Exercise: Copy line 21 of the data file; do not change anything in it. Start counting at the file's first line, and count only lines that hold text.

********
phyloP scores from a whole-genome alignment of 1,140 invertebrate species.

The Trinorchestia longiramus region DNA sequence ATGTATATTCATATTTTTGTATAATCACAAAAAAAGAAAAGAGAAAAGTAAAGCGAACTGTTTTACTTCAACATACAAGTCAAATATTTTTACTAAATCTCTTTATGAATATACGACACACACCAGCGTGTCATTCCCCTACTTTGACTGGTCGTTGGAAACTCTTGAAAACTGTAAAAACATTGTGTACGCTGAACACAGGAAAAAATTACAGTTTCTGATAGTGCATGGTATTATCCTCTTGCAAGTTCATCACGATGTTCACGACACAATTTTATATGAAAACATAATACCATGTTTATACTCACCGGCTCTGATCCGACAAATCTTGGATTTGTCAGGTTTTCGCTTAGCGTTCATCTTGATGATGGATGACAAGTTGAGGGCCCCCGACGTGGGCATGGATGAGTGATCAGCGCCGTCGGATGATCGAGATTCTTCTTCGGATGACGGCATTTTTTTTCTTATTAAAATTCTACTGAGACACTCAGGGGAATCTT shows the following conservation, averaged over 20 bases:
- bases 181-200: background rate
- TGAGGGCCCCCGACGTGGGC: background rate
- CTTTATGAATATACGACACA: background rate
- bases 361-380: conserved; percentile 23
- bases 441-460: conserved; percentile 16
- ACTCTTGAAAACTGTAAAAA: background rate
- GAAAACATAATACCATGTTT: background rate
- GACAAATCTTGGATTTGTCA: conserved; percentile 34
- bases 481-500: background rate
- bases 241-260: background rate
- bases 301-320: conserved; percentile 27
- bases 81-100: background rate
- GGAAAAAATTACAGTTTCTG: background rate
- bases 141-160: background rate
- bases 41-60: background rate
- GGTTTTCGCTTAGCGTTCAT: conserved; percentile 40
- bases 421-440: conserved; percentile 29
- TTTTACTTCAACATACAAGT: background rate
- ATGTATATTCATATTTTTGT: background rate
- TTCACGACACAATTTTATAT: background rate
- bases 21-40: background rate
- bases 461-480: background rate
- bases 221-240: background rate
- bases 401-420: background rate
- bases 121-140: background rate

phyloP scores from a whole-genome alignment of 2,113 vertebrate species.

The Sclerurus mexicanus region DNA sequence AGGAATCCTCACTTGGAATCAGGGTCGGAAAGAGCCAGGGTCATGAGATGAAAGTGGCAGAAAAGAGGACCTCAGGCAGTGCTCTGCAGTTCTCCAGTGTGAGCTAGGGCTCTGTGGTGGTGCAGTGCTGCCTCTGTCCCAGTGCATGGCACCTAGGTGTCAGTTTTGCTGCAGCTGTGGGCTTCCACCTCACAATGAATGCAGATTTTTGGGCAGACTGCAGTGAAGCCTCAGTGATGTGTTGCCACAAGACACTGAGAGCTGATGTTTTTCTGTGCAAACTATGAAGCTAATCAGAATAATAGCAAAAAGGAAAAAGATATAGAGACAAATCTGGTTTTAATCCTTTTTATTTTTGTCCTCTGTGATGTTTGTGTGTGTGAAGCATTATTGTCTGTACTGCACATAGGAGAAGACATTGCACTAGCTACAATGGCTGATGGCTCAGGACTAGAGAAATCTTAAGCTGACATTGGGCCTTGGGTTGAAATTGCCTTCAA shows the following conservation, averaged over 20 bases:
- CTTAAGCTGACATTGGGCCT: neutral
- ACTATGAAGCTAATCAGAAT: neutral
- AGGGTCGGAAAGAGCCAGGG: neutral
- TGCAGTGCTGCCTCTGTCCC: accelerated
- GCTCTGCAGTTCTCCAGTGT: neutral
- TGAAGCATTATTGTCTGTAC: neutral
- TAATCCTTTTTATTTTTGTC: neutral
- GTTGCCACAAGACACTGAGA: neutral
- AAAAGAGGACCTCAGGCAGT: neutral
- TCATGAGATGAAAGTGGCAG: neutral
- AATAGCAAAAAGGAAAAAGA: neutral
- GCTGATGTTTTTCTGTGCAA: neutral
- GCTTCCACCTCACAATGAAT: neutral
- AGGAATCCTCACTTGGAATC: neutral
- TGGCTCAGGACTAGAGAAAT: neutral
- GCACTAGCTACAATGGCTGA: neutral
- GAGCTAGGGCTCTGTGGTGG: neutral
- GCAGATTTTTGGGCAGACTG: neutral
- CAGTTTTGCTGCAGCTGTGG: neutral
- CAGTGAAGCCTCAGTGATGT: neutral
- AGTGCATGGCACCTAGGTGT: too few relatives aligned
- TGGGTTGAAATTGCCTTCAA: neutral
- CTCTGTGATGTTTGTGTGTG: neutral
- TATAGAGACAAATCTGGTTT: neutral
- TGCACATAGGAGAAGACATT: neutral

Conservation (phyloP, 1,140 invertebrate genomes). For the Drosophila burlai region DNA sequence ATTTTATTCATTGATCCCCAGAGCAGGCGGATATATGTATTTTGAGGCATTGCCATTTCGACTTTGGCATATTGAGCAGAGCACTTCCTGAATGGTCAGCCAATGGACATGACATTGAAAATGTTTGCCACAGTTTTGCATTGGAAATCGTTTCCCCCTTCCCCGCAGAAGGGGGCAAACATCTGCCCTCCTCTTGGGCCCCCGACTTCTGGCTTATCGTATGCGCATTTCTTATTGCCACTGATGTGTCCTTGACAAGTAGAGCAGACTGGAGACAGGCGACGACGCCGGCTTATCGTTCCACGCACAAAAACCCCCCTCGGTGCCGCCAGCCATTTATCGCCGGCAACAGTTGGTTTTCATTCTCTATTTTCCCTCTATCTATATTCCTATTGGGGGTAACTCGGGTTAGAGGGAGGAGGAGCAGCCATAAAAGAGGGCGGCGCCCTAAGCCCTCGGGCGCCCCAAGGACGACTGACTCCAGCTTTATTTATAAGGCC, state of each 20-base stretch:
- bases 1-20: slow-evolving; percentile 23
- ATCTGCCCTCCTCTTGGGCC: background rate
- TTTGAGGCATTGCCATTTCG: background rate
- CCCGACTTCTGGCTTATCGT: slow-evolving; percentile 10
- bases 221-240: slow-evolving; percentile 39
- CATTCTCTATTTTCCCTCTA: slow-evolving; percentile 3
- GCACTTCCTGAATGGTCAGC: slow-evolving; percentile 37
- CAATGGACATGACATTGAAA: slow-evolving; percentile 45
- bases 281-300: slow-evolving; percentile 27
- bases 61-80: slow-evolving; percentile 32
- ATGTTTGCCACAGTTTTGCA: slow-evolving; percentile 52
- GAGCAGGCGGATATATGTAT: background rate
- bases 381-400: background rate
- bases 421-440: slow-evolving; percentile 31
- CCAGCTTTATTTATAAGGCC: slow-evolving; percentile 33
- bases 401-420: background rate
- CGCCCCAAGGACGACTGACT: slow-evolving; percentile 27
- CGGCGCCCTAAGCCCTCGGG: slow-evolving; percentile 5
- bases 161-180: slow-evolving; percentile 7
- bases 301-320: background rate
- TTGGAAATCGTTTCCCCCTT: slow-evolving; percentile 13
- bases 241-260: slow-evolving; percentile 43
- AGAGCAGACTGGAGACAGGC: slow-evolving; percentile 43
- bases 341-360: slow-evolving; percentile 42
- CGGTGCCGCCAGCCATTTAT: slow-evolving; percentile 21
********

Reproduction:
- ATGTATATTCATATTTTTGT: background rate